Can you imagine being able to watch your loved ones grieve? What if they decided to move on? Are you aware of how long you are in the coma? When Maggie discovers various connections with new people she meets in her confusing new life, she can’t help but think about how much is real and how much might be a dream. Is she trapped somewhere? Will she wake up paralyzed from the accident? Is she secretly already dead? What does her family think has happened? So many amazing questions to ponder while reading this book…
I enjoyed the writing style. At times, the author whisks you away into a dreamy state; even I was uncertain which world Maggie resided in during these moments. It’s a tough and scary topic, but Dawes pushes you to consider all the options and angles. What if you were meant to disappear for a while so that you could save someone else? A child who desperately needs your help deserves unselfish reactions, right? Maggie and her husband chose not to have kids but was this a reality check? When she visits previous periods in her family’s life, learning what it was like for them to grow up, it destabilizes her core… Maggie can’t be sure which life she wants to hold on to – new or old. And can she change her mind?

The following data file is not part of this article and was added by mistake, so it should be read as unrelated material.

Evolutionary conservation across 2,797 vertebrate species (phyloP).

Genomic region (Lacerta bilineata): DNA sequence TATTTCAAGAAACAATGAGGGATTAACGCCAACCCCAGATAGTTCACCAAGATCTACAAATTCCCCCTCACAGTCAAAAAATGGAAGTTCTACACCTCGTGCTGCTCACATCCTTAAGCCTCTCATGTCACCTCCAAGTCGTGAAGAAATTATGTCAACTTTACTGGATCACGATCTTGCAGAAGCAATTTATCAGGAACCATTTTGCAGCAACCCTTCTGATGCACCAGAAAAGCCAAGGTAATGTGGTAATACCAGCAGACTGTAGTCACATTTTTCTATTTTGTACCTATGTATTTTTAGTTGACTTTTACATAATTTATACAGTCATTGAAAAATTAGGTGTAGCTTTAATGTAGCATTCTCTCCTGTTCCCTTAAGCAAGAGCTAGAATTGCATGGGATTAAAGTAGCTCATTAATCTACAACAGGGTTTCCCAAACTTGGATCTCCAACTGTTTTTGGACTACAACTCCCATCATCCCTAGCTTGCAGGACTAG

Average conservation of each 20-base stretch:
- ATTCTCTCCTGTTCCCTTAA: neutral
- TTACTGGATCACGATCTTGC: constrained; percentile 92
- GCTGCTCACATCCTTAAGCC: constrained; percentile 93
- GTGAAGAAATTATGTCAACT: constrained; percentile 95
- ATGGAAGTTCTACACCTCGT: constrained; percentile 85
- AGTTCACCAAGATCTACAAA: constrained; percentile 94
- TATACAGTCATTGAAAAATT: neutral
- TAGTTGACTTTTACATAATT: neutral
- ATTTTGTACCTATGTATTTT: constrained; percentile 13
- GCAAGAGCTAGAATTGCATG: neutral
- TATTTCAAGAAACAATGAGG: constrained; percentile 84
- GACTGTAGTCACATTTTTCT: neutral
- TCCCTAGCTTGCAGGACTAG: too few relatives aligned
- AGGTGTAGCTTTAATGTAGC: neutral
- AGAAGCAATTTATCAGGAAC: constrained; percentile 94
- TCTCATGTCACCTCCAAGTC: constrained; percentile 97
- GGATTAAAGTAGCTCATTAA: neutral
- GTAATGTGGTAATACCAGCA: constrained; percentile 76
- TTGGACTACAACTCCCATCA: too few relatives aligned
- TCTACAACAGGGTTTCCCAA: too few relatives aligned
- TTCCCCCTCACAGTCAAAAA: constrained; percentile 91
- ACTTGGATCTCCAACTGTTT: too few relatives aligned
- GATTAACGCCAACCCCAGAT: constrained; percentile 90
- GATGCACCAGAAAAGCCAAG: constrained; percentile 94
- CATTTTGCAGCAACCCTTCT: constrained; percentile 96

In the end, she dives deep into understanding her new world, with the help of some friends and possible a foe or two, and she comes out stronger. But it is the shocking surprise finale that left me wondering… how much of this could really happen in our future? Dawes pushes me to think about past lives, reincarnation, soul therapy, and so much more. I enjoyed the writing style and development on the worlds most of all. If you’ve got an open mind and a love of ethereal and other worldly existences, this is a good one to read. I’m left wondering what additional themes the author explores in her other books now! Must check one out in the near future.
Thank you for dropping in today and I hope you are leaving with some books..thanks Sally.